a large patch of aspen trees with brilliant colors

Tips for Fall Photography

The loss of chlorophyll can be a beautiful thing, when summer turns to fall and leaves take on their magical sheen of yellows, oranges, reds, and in some places purples.  If you are a nature photographer, there is no better time of year to get the camera out and photograph ALL that you see.

When it comes to the what and how to photograph fall colors, there are many places and ways to ensure success.  I could probably pen out an entire book on the topic, but we’re going to keep this short and sweet here so that you spend less time reading and more time out there photographing.

Getting the Iconic Shot

a large patch of aspen trees with brilliant colors

This might be one of the first images of fall colors that come to mind when gearing up to photograph fall’s leaf change.  It’s big, it’s colorful, and it’s dramatic.  For a shot like this, it’s imperative that you don’t leave your telephoto lens at home.  While it’s easy to leave such behind, thinking that landscape photography is all about “wide angle” shots, a zoom telephoto can be immensely helpful when photographing fall colors, especially in mountains when you may not physically have access to get close.

Fill the Frame when Close to Trees

brilliant yellows of aspen leaves in fall in colorado

In those cases when you can get close, make sure you’re not just documenting what you are seeing, but really try to compose the shot for maximum effect.  Generally a “fill the frame” shot can produce some of the most dramatic results, as you are filling the frame with your subject.  In this case, it’s the magnificent golden leaves.

It’s also worth mentioning that this is one of the few times I might throw a polarizing filter in my bag.  On nice blue sky days, a polarizer will help bring out the dark blues of the sky, creating a spectacular contrast between leaves and sky.

Don’t Just Concentrate on “Peak” of the Season

aspen trees change color in a gradient

As much as I love a big, full-frame shot of dramatically colored leaves, I also like the story that’s told when you catch the leaf change a bit early.  As you can see in the above photograph, some of the trees are nearing “peak” while others are barely starting.  I find that this provides context to the photo, which helps in the storytelling angle of your photography.  Showing the transition is very compelling, especially with something as punctuated as the leaf change each fall.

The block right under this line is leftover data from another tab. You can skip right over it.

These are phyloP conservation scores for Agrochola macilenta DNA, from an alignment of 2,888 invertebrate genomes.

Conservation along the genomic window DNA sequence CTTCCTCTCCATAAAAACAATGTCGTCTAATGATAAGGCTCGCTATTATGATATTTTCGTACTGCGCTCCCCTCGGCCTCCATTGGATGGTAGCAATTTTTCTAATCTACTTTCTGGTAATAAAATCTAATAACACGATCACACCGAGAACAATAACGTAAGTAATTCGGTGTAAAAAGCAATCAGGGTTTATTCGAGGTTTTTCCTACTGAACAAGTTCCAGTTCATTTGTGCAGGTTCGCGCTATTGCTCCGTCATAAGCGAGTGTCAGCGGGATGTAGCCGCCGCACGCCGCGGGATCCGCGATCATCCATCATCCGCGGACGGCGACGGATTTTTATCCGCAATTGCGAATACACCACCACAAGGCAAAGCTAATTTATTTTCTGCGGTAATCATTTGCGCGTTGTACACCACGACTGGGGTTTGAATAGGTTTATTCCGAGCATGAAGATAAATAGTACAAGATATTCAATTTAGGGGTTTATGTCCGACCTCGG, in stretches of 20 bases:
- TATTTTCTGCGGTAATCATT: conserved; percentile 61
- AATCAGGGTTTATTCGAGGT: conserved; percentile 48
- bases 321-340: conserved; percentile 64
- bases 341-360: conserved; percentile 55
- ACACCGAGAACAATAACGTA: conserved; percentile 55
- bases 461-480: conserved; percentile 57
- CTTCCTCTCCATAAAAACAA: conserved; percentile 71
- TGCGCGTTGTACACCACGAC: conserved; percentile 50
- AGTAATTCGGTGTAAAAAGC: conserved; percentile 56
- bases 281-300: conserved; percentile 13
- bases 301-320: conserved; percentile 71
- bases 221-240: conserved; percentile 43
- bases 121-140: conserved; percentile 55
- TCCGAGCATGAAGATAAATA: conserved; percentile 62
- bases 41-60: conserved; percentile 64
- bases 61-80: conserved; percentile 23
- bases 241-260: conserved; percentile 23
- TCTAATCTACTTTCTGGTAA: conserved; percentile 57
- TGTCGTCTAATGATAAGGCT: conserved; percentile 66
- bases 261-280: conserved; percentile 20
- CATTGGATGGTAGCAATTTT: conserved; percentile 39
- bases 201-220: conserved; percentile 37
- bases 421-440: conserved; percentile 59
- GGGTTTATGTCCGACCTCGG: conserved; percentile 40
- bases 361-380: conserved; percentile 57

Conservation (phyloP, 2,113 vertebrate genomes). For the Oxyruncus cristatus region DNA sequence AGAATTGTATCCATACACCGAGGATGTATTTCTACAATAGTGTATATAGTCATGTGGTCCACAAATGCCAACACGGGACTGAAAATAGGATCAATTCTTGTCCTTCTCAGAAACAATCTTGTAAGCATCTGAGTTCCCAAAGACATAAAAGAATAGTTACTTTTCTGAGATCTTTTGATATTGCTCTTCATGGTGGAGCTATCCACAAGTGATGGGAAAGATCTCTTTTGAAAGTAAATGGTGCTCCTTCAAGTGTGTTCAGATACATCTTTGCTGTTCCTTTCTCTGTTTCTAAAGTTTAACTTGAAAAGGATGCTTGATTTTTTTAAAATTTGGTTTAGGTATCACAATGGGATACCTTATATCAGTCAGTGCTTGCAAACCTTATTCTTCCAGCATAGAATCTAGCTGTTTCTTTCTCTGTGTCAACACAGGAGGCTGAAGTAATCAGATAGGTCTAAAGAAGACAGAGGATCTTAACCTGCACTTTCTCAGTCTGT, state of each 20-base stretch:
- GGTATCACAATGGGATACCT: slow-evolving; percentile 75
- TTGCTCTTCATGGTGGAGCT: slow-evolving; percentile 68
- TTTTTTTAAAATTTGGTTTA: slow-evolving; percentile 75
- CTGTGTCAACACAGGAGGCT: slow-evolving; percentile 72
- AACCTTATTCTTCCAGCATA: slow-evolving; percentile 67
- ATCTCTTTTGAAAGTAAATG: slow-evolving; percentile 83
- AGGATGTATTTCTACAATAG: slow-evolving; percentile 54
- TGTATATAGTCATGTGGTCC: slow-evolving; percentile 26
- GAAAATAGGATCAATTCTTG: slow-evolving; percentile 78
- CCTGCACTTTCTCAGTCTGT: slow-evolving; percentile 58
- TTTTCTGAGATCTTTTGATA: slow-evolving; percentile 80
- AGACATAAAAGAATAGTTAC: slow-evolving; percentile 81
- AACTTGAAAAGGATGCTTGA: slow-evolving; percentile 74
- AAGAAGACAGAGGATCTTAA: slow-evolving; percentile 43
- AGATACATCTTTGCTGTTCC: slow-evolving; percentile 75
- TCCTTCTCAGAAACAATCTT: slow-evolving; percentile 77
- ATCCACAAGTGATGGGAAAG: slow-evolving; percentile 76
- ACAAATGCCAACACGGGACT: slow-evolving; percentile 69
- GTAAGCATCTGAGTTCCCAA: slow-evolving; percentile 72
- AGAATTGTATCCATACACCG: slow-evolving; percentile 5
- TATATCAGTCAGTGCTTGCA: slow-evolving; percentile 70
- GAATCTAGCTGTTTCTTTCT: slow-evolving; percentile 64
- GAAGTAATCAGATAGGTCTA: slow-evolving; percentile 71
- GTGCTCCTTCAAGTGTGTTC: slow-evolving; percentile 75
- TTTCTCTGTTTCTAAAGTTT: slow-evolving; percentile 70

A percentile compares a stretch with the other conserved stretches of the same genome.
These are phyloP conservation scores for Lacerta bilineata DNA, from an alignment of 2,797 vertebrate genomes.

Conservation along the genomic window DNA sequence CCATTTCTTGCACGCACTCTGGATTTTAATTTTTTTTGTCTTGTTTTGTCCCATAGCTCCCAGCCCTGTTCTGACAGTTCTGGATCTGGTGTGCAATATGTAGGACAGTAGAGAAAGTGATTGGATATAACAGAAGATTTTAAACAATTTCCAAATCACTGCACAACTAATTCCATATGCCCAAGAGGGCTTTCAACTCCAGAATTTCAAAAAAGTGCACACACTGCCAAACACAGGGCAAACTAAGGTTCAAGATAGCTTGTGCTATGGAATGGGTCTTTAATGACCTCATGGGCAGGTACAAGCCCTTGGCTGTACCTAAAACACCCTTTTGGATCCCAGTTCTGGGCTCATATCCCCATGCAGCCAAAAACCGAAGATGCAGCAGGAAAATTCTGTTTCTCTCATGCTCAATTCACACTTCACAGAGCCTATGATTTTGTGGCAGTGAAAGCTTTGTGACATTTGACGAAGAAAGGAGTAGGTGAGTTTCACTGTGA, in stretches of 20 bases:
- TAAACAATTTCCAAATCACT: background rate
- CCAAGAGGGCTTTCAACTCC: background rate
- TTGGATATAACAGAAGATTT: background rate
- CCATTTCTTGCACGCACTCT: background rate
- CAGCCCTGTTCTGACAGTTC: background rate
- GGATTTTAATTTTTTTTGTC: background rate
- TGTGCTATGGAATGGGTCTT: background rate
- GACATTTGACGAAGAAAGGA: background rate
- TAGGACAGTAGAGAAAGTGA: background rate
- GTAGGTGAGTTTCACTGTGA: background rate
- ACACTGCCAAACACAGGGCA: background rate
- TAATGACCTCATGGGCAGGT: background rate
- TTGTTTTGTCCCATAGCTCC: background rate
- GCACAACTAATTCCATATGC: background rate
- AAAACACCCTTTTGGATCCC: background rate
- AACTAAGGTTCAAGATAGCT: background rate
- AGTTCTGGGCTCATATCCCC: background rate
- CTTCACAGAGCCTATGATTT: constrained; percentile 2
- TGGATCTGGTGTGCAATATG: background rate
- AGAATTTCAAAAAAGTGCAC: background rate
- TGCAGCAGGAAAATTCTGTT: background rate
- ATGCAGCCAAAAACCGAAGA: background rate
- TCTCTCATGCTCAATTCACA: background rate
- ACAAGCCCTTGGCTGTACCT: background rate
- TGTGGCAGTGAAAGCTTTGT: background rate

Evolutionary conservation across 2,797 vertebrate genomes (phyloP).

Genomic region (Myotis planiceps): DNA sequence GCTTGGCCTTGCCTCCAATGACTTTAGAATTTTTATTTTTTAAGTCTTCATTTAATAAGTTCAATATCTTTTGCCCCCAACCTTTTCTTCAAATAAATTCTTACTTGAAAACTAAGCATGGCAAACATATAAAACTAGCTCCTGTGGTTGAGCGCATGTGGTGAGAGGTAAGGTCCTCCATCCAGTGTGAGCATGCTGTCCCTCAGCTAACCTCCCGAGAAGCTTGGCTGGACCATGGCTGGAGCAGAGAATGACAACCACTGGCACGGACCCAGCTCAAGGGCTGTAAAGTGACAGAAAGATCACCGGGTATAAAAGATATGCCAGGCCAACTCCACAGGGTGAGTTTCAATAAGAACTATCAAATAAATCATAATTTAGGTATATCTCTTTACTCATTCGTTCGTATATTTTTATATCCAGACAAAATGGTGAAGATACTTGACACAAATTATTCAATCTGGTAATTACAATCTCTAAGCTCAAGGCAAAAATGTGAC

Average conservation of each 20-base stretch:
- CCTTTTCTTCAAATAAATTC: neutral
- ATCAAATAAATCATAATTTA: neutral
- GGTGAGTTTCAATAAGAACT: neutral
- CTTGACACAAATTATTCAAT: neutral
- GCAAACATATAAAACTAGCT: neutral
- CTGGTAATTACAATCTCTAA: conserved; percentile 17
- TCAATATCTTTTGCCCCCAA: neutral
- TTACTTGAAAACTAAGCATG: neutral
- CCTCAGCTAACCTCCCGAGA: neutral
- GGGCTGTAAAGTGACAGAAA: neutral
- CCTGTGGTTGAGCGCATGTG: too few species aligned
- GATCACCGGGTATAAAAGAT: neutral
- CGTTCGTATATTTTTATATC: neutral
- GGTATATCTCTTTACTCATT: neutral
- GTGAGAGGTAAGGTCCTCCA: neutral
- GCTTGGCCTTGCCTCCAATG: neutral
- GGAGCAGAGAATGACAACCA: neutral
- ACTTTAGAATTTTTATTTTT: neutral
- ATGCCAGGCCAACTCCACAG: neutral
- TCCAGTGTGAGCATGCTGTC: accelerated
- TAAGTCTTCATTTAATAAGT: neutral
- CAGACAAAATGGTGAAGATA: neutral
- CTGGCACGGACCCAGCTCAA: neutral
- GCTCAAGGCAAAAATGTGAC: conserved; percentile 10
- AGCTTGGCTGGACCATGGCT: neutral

Similarly, once the leaves have passed “peak,” don’t feel that your job is done and no opportunities are left.  Sometimes that first snow, which comes around in fall where I live in Colorado, can make for a sensational mix of colors, textures, and emotions, as you can see in the below photo.

an early snow makes for a unique fall color photo

Pay Particular Attention to your Camera’s White Balance

There is no “right” white balance setting, but it’s important to know what changing your white balance settings can do for your photo.  As a general rule of thumb, if you want it to be a “warmer” photo, set it on shady or cloudy.  If you want your photos to be “cooler” set your white balance on daylight.  Warmer injects more yellow into the shot, while cooler injects more blue.  Because you’re usually dealing with dominant colors with fall photography, a small change can yield big results.  If you’d like more info on this, check out my article on When and How to Change your Camera’s White Balance Settings.

The below photo is one of my favorite from fall 2018 (albeit a bit atypical), combining a surprise snow in the Colorado mountains with a very deliberate “cooling” white balance applied in my camera before the shot.  Because the fall sun was so yellow and intense, reflecting off the lake at dawn, you get this interesting contrast that I ultimately find quite appealing.  But you can also go the other way, and really ramp up the yellows with a “warmer” white balance, also yielding gorgeous results.

the colors of trees in the right light makes for a beautiful late fall winter scene

Put it All Together

The best photos are those that combine various tactics and methods.  For each shot, see if you can use more than one of these tips at the same time. Remember, the more deliberate you are, the more you’re going to like your photos–and that’s the ultimate goal.

If you’re headed out to photograph some stellar fall photos, I wish you the very best of luck.  And don’t forget to put the camera down from time to time and really marvel in this absolutely mesmerizing time of year.


Court Whelan Signature